Figure 1 depicts the geographical dispersion of the projects worldwide. Europe is on the lead regarding the total number of experimentations, that is, from the 32 countries that composed the sample, the continent holds 20 and that together comprise a total of 53 from the 92 projects (58%). Next comes Asia with 15 experimentations across 8 countries (16%), followed by North America (14%) with 13 projects divided among the USA and Canada, and, at last, Oceania presents 11 projects spread across Australia and New Zealand (12%). It is worth noting that no country in South America, Central America, and Africa were present in the sample.

Figure 1.

Experimentations with ASCTs worldwide. Source: [20].

Another interesting analysis is that Europe is not only on the lead when it comes to the total number of experimentations, the continent also holds the largest number of shuttle manufacturers. According to the author, Europe holds 9 of the total of 20 OEMs, which are responsible for providing the shuttles for 80 out of the 92 experimentations (a total of 87%).

Notwithstanding, it is important to highlight the relevance of the French startups Navya and EasyMile. The two companies are global leaders regarding both manufacturing and deployments of autonomous shuttles.

With the greatest number of ongoing projects and projects yet-to-start (16 and 2, respectively), Navya is the current market leader. The company was founded in 2014 in Lyon and launched their ARMA shuttle (with capacity of 15 passengers) in October 2015. On November 2017, they launched a new product, named “Autonom Cab,” which they claim to be the first robot-taxi in the market. The vehicle, with capacity for six passengers, was designed to work as an on-demand service, for both hide-hailing and shared hide-hailing (which would be autonomous counterparts of services like Uber and UberPool).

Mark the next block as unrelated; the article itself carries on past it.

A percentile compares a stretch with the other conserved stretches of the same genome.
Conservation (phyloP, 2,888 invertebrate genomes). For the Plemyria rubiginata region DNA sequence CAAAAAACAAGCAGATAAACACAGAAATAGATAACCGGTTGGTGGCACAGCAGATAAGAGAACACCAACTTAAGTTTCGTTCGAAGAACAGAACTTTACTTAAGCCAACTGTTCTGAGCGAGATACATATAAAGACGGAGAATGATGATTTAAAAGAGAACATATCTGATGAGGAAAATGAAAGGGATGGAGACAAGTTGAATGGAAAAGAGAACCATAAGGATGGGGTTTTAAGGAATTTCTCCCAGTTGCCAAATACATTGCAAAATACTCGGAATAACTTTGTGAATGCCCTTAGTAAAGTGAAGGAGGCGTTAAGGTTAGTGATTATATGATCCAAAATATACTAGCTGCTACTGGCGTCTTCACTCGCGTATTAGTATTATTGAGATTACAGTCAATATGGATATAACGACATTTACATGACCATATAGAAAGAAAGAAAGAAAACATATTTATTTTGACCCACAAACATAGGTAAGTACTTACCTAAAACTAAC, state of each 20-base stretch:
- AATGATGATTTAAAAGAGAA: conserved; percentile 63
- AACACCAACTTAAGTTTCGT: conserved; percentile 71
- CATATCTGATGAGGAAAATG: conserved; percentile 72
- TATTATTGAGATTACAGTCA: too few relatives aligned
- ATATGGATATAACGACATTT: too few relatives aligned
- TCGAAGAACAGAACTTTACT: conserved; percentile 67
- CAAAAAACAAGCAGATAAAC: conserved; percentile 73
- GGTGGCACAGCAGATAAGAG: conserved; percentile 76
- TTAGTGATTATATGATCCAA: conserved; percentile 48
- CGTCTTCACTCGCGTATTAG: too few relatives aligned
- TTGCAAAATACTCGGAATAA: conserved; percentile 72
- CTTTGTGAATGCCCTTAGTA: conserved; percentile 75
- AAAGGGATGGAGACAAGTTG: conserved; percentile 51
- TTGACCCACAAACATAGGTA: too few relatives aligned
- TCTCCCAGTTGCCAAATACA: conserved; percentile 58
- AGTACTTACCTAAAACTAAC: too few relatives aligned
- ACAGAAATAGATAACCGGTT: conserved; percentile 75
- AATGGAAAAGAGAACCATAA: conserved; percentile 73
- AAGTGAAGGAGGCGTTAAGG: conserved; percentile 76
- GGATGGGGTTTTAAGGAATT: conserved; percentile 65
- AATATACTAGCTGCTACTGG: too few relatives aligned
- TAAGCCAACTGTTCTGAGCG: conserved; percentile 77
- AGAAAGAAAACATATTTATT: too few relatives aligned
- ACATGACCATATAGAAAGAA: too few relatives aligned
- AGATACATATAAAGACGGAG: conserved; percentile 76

EasyMile, on the other hand, is seen as Navya’s main competitor [21]. The company is the result of a joint venture between Ligier (vehicle manufacturer) and Robosoft (high-tech robotics company). It was also founded in 2014 with its headquarters in Toulouse, and their autonomous shuttle, the EZ10 (with capacity for 12 passengers), was developed with the help of the CityMobil2 project, and it has been deployed on projects in Australia, Canada, China, Estonia, Finland, France, Germany, Ireland, Japan, the Netherlands, Norway, Singapore, Spain, Sweden, Switzerland, the United Arab Emirates, and the United States.

Figure 2 depicts the main technical features of both shuttles.

Figure 2.

Navya’s ARMA and EasyMile’s EZ10 technical specifications. Source: [20].

Autonomous shuttles can be described as a “technology push” innovation. In this sense, in order for ASCTs to succeed in the market, it is essential for the general public to be acquainted with the technology and its use forms, not only to cease their inherent human curiosity but also as a way to build trust.

In this sense, the benchmark shows a predominance of:

  • Showcases (21%): Where ASCTs are demonstrated to potential consumers in hopes of (1) getting them acquainted to it and/or (2) getting them to acquire it

  • Trials (69%): Temporary offering (mainly in fixed, looped routes in controlled environments) allowing consumers to examine, use, or test the ASCT prior to fully committing company resources to a full launch

  • Regular services (10%): permanent (paid) transportation service from point A to B via an ASCT

Thereby, due to this inherent “technology push” nature of the deployments, most of the experimentations were mainly offered free of charge to riders (94% of the total sample). As for the road environment, 52% of the deployments were set to take place in closed/controlled areas (e.g., university campuses, parks, hospitals, resorts, airports, and other designated roads); the remaining 48% were set to run in mixed traffic conditions with low-to-medium-demand areas.